We are going to use a bash feature called “here documents” or heredocs. The main use of this feature is to enable entering multiple lines of input into an interactive prompt. It starts with any string preceded by << (Example <<EOF), then you add the commands line by line, finally you end the block by adding the same string you used, but on a new line and without the << (Example EOF).
To give you a more illustrated idea about heredocs, consider this example:
The echo command may be fine if you want to output a single line of text to the screen. But what if you want to output a number of lines? You can use cat with heredocs as follows:

And the output of this would be:

The idea here is feeding the command with a block of lines and forcing it to treat them as a single argument. So how can this be useful to our FTP automation task? It’s the same concept: FTP is expecting a command as an argument (like user username password), that will be followed by a number of get, put and other FTP commands.

Learn the Basics of C Programming Language

The script

Ok now you have all the tools you need to automate an FTP job under your belt, let’s start writing the script.

Pretty simple right?
1. You start by specifying that you are going to use bash as your shell language.
2. Assign the hostname to variable HOST.
3. Assign the username to variable USER.
4. Assign the password to variable PASSWORD.
5. Issue the FTP command in non-interactive, verbose mode, instructing the program not to use auto-login. Also you start a heredocs block to start feeding the FTP program your command block.
6. Enter the user and password.
7. Navigate to the destination directory.
8. Upload all files with extension .html to the destination directory
9. End the FTP session
10. Mark the end of the heredocs
Now save this script as for example, and add the appropriate permissions by issuing chmod 700 Put this script in a crontab job and you’re done.

But do you see any problem in this code?

Yes, you guessed right: the password is stored in clear text! Of course you can set very strict permissions on the script so that only you have read access. But imagine you want to change the files you want to upload/download from .html to .php, and while doing so, your new colleague is sitting beside you to learn FTP automation. In such a case, your password will be accidentally visible to your colleague and to any one who happens to have your screen in his/her sight.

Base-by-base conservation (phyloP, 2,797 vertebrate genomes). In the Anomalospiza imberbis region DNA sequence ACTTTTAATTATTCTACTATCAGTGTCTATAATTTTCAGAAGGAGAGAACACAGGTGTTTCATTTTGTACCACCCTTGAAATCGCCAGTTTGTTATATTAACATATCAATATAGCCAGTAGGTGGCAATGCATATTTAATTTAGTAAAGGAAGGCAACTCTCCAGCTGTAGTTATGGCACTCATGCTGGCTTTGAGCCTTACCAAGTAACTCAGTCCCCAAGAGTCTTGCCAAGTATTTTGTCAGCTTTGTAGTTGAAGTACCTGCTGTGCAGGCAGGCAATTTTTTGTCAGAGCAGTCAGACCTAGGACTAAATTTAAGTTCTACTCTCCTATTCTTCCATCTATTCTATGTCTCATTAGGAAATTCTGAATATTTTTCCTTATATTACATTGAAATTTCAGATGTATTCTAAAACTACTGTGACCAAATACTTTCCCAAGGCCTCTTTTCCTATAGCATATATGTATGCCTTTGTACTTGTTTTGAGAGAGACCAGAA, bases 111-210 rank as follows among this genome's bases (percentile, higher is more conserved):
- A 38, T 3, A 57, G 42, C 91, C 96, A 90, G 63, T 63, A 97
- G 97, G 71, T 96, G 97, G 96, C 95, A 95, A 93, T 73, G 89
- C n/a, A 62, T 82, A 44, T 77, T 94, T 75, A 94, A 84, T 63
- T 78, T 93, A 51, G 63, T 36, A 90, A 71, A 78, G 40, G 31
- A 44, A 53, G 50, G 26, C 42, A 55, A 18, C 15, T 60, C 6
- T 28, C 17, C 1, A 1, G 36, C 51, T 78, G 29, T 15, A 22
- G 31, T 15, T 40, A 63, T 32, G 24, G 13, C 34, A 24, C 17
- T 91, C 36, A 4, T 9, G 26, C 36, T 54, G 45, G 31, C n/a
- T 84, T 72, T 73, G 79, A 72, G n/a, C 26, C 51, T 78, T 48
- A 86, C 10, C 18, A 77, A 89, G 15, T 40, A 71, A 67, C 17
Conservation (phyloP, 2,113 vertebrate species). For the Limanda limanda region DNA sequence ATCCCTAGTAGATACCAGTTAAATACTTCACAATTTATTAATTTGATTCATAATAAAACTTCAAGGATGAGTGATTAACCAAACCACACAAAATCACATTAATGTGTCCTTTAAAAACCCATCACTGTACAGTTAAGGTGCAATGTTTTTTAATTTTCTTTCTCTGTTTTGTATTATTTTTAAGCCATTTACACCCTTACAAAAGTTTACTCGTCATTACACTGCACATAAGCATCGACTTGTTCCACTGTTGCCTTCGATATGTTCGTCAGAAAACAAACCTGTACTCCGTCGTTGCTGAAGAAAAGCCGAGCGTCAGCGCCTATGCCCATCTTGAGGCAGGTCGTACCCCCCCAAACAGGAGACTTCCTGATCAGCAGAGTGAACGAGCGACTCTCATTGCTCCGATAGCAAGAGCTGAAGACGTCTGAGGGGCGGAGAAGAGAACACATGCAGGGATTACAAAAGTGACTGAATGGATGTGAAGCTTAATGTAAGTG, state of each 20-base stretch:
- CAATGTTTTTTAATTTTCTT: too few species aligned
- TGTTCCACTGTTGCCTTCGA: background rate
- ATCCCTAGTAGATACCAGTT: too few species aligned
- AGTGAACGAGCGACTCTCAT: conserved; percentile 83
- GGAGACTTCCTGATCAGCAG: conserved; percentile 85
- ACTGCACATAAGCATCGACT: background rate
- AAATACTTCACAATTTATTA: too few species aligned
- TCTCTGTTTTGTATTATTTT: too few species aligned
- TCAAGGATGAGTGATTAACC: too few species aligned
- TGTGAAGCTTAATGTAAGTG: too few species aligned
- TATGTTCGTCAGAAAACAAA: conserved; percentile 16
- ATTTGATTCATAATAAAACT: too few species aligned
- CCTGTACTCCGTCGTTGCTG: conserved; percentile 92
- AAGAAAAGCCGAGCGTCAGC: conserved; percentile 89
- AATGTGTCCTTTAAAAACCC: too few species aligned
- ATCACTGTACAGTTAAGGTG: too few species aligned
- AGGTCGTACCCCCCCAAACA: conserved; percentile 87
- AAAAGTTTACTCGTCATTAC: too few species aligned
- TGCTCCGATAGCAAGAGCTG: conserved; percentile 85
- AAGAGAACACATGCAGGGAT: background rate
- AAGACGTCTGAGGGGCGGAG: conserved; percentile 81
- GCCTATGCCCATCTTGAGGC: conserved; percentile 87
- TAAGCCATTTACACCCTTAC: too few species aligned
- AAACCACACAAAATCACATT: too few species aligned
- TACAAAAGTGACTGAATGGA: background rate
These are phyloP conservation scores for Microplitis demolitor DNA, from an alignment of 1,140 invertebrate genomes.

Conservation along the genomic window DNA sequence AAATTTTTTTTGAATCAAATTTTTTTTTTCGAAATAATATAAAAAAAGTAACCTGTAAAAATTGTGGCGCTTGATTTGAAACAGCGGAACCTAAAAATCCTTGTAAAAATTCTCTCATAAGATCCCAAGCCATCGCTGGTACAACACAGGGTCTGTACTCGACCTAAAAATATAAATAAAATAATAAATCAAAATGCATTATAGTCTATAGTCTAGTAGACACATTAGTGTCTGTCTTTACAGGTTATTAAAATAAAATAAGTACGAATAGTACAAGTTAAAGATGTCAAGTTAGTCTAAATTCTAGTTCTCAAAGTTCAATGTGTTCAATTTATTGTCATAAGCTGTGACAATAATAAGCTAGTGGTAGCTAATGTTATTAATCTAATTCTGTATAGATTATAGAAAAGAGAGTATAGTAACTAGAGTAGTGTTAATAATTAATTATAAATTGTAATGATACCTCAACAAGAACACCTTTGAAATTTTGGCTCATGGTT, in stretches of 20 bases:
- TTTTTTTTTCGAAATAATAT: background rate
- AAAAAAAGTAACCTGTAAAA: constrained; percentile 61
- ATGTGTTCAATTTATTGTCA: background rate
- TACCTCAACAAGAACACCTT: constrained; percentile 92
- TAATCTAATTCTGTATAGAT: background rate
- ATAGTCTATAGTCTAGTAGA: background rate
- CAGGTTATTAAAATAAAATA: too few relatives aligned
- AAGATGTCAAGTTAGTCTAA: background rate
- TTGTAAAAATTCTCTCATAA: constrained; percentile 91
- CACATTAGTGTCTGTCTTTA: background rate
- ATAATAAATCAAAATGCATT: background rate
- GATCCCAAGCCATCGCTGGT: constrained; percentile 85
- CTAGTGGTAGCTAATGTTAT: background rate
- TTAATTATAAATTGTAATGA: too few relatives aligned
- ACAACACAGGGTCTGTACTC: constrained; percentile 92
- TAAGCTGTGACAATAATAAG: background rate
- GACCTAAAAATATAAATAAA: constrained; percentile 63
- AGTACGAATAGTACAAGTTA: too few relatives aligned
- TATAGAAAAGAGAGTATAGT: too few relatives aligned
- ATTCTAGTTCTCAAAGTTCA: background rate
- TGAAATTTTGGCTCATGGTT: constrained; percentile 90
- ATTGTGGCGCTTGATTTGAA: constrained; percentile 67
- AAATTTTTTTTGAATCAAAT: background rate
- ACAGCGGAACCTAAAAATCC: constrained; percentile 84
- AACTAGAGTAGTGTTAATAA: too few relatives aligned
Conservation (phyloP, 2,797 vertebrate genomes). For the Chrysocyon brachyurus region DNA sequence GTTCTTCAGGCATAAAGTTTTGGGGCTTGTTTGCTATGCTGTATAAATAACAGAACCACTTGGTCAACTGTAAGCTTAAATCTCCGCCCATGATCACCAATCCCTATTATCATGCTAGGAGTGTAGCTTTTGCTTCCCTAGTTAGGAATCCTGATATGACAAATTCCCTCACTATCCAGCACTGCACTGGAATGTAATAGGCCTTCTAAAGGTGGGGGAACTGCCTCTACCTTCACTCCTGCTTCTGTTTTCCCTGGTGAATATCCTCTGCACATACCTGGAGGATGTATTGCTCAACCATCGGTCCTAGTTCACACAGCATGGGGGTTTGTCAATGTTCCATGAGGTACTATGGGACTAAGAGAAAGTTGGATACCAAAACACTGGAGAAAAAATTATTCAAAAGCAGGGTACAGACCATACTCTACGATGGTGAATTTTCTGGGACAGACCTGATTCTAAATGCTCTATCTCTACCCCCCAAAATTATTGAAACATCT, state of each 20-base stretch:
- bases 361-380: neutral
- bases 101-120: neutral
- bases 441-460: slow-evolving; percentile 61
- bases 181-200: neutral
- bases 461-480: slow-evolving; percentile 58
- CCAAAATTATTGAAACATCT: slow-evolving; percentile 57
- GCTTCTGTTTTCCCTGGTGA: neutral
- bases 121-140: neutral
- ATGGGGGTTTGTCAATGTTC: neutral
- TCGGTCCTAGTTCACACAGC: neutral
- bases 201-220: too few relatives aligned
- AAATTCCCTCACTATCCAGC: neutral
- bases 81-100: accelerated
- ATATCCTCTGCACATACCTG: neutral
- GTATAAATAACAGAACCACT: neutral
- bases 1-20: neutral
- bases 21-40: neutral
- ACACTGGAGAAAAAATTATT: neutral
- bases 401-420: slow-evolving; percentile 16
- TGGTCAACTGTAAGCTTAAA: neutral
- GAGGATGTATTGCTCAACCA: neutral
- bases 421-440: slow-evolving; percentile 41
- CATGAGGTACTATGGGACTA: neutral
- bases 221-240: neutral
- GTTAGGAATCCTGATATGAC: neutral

A not very secure way to encrypt your password
Ok let’s agree first that the following method is NOT by any means a cryptographically secure way of string encryption. This is just a way to “obfuscate” your password so that it is not visible in clear text.

Having said that, let’s get to know the base64 command. Basically, this command converts the string you supply to and from base64 format. So assuming that you have P@ssw0rd as your FTP password, you can encrypt it as follows:

As you can see the base64 representation of your password is UEBzc3cwcmQK. So how can we decrypt it to get back our text?

Now let’s make a slight modification to our script:

The changed part here is line 4. We used base64 decryption method to get the password string and assign it to the password variable. To make it work, we enclosed the command in to instruct bash to execute the command and not treat it as literal text.

This way, if somebody had an accidental look at your file, the base64-encoded password will be much more difficult to memorize than the clear text one.

In this article we had a quick overview of the FTP command and how to use it in the bash shell instead of using GUI applications. Then we explained how to use command line switches and heredocs to automate FTP file transfer operations. Finally, we showed a very basic way to encrypt clear text passwords. Although not considered “secure enough” by any security standard, it is much better than letting the password stay in clear text.

I hope I saved somebody’s time and effort through this post. Thanks for reading and see you in later posts.